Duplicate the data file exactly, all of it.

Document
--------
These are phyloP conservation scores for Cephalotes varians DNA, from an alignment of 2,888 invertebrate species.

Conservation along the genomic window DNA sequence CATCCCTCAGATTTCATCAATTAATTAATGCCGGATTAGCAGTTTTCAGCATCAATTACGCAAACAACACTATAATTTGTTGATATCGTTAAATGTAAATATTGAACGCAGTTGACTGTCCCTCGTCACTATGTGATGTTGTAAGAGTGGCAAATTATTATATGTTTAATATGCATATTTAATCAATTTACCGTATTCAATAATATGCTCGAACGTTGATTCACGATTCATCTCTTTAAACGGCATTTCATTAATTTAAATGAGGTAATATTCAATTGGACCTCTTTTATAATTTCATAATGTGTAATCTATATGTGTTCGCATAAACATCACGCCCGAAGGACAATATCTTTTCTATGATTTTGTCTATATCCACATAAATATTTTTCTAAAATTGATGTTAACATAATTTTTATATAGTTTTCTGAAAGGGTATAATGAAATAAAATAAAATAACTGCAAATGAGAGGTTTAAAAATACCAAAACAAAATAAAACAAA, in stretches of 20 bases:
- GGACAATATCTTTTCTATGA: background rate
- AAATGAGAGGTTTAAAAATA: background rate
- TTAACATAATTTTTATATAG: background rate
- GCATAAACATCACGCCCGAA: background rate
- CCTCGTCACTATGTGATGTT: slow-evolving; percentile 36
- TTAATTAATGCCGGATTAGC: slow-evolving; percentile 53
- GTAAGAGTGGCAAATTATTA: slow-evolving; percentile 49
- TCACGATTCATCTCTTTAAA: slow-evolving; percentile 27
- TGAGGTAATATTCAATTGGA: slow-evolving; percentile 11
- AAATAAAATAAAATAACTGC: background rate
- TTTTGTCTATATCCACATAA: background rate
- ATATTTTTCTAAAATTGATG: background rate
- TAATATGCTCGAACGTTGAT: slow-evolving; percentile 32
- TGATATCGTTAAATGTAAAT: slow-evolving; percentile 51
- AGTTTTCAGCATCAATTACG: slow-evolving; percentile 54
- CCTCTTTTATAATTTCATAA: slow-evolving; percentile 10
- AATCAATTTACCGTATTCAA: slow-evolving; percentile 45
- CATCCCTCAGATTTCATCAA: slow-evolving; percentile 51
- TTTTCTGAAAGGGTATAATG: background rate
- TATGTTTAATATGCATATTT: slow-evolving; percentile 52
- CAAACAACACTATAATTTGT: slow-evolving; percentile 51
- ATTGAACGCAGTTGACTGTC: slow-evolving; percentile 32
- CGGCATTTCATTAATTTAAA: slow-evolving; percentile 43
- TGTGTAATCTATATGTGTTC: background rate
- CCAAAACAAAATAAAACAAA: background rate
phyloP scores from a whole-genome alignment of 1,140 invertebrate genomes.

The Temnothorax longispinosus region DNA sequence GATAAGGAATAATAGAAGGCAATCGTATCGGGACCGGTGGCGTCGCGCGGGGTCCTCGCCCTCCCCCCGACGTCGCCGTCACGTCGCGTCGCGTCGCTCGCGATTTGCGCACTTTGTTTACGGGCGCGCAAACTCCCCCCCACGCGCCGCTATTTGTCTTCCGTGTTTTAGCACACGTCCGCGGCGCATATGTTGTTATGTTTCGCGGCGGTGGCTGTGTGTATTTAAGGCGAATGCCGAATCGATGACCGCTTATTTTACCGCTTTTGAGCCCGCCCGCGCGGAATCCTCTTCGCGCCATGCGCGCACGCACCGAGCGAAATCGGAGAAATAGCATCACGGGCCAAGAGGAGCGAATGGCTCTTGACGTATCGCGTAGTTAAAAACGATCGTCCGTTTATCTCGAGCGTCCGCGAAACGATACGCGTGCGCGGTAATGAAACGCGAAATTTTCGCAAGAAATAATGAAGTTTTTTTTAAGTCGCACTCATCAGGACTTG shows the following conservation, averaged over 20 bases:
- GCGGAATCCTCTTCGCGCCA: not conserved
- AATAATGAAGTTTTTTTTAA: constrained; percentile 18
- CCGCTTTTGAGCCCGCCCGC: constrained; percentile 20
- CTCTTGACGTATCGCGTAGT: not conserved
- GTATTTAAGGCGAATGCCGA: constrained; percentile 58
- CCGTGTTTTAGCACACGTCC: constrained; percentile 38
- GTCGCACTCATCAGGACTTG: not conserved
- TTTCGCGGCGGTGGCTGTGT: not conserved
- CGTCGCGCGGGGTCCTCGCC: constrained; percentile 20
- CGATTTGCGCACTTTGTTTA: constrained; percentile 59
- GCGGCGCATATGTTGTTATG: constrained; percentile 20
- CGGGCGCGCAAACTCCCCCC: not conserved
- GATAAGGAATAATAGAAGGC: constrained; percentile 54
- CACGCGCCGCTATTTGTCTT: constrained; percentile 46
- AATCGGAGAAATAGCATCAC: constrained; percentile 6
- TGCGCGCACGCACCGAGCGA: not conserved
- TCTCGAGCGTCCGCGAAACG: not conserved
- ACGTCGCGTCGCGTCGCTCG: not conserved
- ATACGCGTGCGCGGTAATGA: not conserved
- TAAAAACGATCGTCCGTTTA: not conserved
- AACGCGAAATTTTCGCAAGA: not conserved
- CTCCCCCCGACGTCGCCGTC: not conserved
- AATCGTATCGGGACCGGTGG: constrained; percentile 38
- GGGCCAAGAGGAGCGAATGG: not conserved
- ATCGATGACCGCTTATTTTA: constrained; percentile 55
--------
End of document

These are phyloP conservation scores for Cephalotes varians DNA, from an alignment of 2,888 invertebrate species.

Conservation along the genomic window DNA sequence CATCCCTCAGATTTCATCAATTAATTAATGCCGGATTAGCAGTTTTCAGCATCAATTACGCAAACAACACTATAATTTGTTGATATCGTTAAATGTAAATATTGAACGCAGTTGACTGTCCCTCGTCACTATGTGATGTTGTAAGAGTGGCAAATTATTATATGTTTAATATGCATATTTAATCAATTTACCGTATTCAATAATATGCTCGAACGTTGATTCACGATTCATCTCTTTAAACGGCATTTCATTAATTTAAATGAGGTAATATTCAATTGGACCTCTTTTATAATTTCATAATGTGTAATCTATATGTGTTCGCATAAACATCACGCCCGAAGGACAATATCTTTTCTATGATTTTGTCTATATCCACATAAATATTTTTCTAAAATTGATGTTAACATAATTTTTATATAGTTTTCTGAAAGGGTATAATGAAATAAAATAAAATAACTGCAAATGAGAGGTTTAAAAATACCAAAACAAAATAAAACAAA, in stretches of 20 bases:
- GGACAATATCTTTTCTATGA: background rate
- AAATGAGAGGTTTAAAAATA: background rate
- TTAACATAATTTTTATATAG: background rate
- GCATAAACATCACGCCCGAA: background rate
- CCTCGTCACTATGTGATGTT: slow-evolving; percentile 36
- TTAATTAATGCCGGATTAGC: slow-evolving; percentile 53
- GTAAGAGTGGCAAATTATTA: slow-evolving; percentile 49
- TCACGATTCATCTCTTTAAA: slow-evolving; percentile 27
- TGAGGTAATATTCAATTGGA: slow-evolving; percentile 11
- AAATAAAATAAAATAACTGC: background rate
- TTTTGTCTATATCCACATAA: background rate
- ATATTTTTCTAAAATTGATG: background rate
- TAATATGCTCGAACGTTGAT: slow-evolving; percentile 32
- TGATATCGTTAAATGTAAAT: slow-evolving; percentile 51
- AGTTTTCAGCATCAATTACG: slow-evolving; percentile 54
- CCTCTTTTATAATTTCATAA: slow-evolving; percentile 10
- AATCAATTTACCGTATTCAA: slow-evolving; percentile 45
- CATCCCTCAGATTTCATCAA: slow-evolving; percentile 51
- TTTTCTGAAAGGGTATAATG: background rate
- TATGTTTAATATGCATATTT: slow-evolving; percentile 52
- CAAACAACACTATAATTTGT: slow-evolving; percentile 51
- ATTGAACGCAGTTGACTGTC: slow-evolving; percentile 32
- CGGCATTTCATTAATTTAAA: slow-evolving; percentile 43
- TGTGTAATCTATATGTGTTC: background rate
- CCAAAACAAAATAAAACAAA: background rate
phyloP scores from a whole-genome alignment of 1,140 invertebrate genomes.

The Temnothorax longispinosus region DNA sequence GATAAGGAATAATAGAAGGCAATCGTATCGGGACCGGTGGCGTCGCGCGGGGTCCTCGCCCTCCCCCCGACGTCGCCGTCACGTCGCGTCGCGTCGCTCGCGATTTGCGCACTTTGTTTACGGGCGCGCAAACTCCCCCCCACGCGCCGCTATTTGTCTTCCGTGTTTTAGCACACGTCCGCGGCGCATATGTTGTTATGTTTCGCGGCGGTGGCTGTGTGTATTTAAGGCGAATGCCGAATCGATGACCGCTTATTTTACCGCTTTTGAGCCCGCCCGCGCGGAATCCTCTTCGCGCCATGCGCGCACGCACCGAGCGAAATCGGAGAAATAGCATCACGGGCCAAGAGGAGCGAATGGCTCTTGACGTATCGCGTAGTTAAAAACGATCGTCCGTTTATCTCGAGCGTCCGCGAAACGATACGCGTGCGCGGTAATGAAACGCGAAATTTTCGCAAGAAATAATGAAGTTTTTTTTAAGTCGCACTCATCAGGACTTG shows the following conservation, averaged over 20 bases:
- GCGGAATCCTCTTCGCGCCA: not conserved
- AATAATGAAGTTTTTTTTAA: constrained; percentile 18
- CCGCTTTTGAGCCCGCCCGC: constrained; percentile 20
- CTCTTGACGTATCGCGTAGT: not conserved
- GTATTTAAGGCGAATGCCGA: constrained; percentile 58
- CCGTGTTTTAGCACACGTCC: constrained; percentile 38
- GTCGCACTCATCAGGACTTG: not conserved
- TTTCGCGGCGGTGGCTGTGT: not conserved
- CGTCGCGCGGGGTCCTCGCC: constrained; percentile 20
- CGATTTGCGCACTTTGTTTA: constrained; percentile 59
- GCGGCGCATATGTTGTTATG: constrained; percentile 20
- CGGGCGCGCAAACTCCCCCC: not conserved
- GATAAGGAATAATAGAAGGC: constrained; percentile 54
- CACGCGCCGCTATTTGTCTT: constrained; percentile 46
- AATCGGAGAAATAGCATCAC: constrained; percentile 6
- TGCGCGCACGCACCGAGCGA: not conserved
- TCTCGAGCGTCCGCGAAACG: not conserved
- ACGTCGCGTCGCGTCGCTCG: not conserved
- ATACGCGTGCGCGGTAATGA: not conserved
- TAAAAACGATCGTCCGTTTA: not conserved
- AACGCGAAATTTTCGCAAGA: not conserved
- CTCCCCCCGACGTCGCCGTC: not conserved
- AATCGTATCGGGACCGGTGG: constrained; percentile 38
- GGGCCAAGAGGAGCGAATGG: not conserved
- ATCGATGACCGCTTATTTTA: constrained; percentile 55